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listening that the visual artists’ community in New Orleans saw itself as endangered. Not only were the artists omitted from the national conversation about New Orleans’ unique cultural role, but even at home they often felt themselves to be, as one artist memorably put it, the “red-haired stepchild” of New Orleans’ culture. Lacking the ability to draw national attention to itself, New Orleans’ contemporary visual artists community was uniquely poised to benefit from a signature event along the lines of the Art Basel Miami Beach annual art fair, as was New Orleans as a whole. Imagine the cachet of having the international contemporary art world arrive on one’s doorstep, with the accompanying and considerable residual benefits for local galleries, restaurants, hotels, stores and even museums and drawing out-of-town visitors in nearly unprecedented numbers. Most urgently, the artists needed to introduce into the broader cultural dialogue the role of contemporary art in New Orleans during the post-Katrina era, and to frame that issue – and the art itself − in the collective imagination with valid and arresting possibilities. At a point in the national conversation when a loose majority of Americans seemed to have mixed feelings about what happened to New Orleans in 2005 and in the first year or so after Katrina, it seemed very much worth the effort to go big as a way of dismantling and replacing the inherited negative impressions with freshly hopeful ones. What if the city of New Orleans actually happened to also possess a world-class art scene, and what if that art scene was just lying in wait for the next Saatchi, the next Prada, the next Dakis to come along and sweep a whole generation of artists into the forefront of the world’s attention? Would it be possible for the city of New Orleans to recognize this opportunity and to embrace the possibility that contemporary art could be as important to the city’s future as food and music have been to its recent past? And just as vitally, could America embrace New Orleans in that brand-new role? Prospect.1 New Orleans needed to have an impact on the art world from the outset and make its concept extremely clear. It was a sweeping panorama of an exhibition, but one conspicuously lacking in national pavilions and prizes for the best artist(s). It appeared to be a survey exhibition without a theme, but dozens of individual works were developed with the city’s ongoing plight firmly in mind. Above all, it was hoped that the humanitarian intentions behind Prospect would be totally subsumed by the breathtaking quality of the art. It went without saying within the art world of 2008 that an open-minded visit to New Orleans constituted an act of participatory two-way healing, between those who suffered directly and those who suffered as witnesses, maximizing a point in time when like-minded souls from both inside and outside the art bubble could interact with each other in a mutually beneficial way.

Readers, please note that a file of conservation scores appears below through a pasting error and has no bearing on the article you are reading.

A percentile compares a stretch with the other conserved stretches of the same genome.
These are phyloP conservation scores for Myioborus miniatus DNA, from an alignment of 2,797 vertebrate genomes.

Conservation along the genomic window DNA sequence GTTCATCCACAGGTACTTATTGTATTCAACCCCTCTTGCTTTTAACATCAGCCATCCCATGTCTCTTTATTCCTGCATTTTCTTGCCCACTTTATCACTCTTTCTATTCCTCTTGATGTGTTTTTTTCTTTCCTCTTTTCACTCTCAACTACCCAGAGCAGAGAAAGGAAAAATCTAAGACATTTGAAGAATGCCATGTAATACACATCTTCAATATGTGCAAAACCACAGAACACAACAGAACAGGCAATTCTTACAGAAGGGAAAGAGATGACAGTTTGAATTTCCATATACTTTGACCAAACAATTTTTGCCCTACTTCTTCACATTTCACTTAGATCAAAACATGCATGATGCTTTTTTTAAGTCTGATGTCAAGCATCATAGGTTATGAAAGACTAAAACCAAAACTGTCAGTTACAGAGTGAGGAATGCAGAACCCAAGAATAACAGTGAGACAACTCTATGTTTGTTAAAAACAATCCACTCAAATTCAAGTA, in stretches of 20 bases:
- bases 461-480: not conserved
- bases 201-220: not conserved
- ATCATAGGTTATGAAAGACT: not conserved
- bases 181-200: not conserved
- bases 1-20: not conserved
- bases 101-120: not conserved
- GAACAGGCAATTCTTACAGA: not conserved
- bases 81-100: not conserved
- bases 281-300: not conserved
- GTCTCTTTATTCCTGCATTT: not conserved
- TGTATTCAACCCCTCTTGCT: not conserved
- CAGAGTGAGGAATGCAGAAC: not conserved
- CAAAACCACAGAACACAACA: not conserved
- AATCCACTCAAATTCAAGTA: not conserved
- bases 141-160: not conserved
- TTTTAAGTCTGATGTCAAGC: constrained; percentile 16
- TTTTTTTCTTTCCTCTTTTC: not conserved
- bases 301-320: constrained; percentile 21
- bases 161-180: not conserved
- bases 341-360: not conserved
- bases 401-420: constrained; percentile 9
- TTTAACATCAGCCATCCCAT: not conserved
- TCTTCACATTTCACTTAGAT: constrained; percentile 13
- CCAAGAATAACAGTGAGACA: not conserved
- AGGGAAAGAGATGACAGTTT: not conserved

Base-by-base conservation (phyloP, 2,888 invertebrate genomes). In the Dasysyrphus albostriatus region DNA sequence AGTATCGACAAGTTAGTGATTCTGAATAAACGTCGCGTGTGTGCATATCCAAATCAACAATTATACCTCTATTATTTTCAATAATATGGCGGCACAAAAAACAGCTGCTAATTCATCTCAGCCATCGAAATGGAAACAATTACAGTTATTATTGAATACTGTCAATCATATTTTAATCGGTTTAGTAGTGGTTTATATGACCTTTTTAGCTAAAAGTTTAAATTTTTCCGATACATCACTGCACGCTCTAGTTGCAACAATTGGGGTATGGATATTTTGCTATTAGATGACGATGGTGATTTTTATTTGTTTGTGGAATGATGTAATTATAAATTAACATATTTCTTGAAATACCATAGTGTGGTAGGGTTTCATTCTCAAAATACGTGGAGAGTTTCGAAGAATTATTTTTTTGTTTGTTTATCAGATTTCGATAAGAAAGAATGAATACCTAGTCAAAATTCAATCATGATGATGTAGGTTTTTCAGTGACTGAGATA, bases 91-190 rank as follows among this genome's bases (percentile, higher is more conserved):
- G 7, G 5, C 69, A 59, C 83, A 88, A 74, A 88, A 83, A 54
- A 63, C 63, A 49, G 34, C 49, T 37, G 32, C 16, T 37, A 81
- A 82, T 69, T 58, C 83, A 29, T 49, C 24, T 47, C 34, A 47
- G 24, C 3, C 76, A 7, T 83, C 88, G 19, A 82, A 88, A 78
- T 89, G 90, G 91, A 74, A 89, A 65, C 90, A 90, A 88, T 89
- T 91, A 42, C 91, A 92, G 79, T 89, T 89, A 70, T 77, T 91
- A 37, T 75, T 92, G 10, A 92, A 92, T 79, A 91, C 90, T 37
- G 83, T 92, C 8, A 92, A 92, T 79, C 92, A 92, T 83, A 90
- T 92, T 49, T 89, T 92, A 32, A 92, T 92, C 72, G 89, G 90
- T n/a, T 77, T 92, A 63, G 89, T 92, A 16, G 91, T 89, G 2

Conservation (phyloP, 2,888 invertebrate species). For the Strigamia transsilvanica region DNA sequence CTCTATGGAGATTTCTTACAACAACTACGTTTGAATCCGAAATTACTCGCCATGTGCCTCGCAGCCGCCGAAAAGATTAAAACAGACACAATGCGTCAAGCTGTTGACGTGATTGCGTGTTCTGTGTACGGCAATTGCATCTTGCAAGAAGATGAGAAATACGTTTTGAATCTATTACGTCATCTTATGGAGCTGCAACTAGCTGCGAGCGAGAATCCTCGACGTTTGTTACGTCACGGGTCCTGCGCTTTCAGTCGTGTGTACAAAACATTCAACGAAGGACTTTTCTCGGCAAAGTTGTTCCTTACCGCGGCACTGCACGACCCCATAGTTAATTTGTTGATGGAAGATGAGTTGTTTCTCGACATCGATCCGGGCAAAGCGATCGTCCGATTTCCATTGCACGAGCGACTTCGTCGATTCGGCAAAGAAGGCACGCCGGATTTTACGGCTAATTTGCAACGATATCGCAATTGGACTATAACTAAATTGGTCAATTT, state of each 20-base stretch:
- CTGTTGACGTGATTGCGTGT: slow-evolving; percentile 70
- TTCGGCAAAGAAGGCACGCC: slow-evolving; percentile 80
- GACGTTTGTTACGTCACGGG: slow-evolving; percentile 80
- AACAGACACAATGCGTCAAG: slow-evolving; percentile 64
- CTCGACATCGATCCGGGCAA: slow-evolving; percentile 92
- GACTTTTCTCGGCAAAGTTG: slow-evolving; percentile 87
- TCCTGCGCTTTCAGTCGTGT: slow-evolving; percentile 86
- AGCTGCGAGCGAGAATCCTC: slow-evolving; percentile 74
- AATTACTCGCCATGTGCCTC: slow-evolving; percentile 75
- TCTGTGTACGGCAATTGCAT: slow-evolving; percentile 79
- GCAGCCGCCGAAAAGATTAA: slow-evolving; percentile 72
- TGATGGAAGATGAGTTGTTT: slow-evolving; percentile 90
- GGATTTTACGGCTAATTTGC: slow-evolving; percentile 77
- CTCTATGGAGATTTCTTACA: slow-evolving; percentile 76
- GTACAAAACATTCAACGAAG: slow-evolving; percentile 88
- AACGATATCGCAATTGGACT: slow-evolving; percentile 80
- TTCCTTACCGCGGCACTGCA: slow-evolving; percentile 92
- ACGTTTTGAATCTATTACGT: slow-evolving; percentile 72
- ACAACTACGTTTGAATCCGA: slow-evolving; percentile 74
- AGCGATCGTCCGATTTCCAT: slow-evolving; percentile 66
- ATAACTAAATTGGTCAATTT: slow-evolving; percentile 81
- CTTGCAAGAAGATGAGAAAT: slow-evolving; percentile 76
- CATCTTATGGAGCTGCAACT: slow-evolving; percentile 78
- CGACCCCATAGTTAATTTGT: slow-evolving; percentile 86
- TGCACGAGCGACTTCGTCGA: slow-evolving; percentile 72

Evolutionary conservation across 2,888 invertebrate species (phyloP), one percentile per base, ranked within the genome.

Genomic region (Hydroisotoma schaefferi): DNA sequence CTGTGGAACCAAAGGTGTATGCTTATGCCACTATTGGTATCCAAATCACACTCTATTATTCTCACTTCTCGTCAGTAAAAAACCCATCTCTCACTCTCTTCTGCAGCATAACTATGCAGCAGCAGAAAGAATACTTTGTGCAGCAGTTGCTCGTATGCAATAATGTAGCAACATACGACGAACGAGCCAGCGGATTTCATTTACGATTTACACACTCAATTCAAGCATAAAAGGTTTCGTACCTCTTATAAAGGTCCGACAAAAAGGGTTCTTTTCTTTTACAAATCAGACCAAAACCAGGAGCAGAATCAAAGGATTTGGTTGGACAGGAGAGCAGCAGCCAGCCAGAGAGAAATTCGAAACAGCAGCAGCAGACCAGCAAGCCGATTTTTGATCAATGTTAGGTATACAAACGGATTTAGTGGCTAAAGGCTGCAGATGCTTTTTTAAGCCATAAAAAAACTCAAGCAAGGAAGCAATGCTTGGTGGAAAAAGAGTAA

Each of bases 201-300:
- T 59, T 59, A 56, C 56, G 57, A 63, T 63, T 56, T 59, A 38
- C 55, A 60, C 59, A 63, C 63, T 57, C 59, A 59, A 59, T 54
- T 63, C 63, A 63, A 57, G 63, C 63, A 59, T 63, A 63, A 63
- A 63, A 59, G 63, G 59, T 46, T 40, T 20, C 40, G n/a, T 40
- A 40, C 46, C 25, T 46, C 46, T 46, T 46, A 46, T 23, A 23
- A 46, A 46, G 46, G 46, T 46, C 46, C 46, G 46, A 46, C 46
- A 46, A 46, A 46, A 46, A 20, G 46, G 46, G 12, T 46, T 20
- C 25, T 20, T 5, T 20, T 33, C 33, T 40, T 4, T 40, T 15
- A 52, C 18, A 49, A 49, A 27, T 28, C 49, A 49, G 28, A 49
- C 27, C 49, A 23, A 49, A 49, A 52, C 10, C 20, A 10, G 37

Retooling the Past for the Future As one of the most prominent living French artists, Sophie Calle has developed a body of work since the early 1980s that is as equally rooted in literature as it is in visual representation. She has documented her own uneasy progress through a succession of lovers, losses, discoveries and coincidences, while managing to create a semi-fictitious self-portrait in which it is never entirely clear who is the artist and who is the creation. For her Prospect.2 project, Calle developed an intervention into the Louisiana State Museum’s historic 1850 House, in which objects and narrative details from her own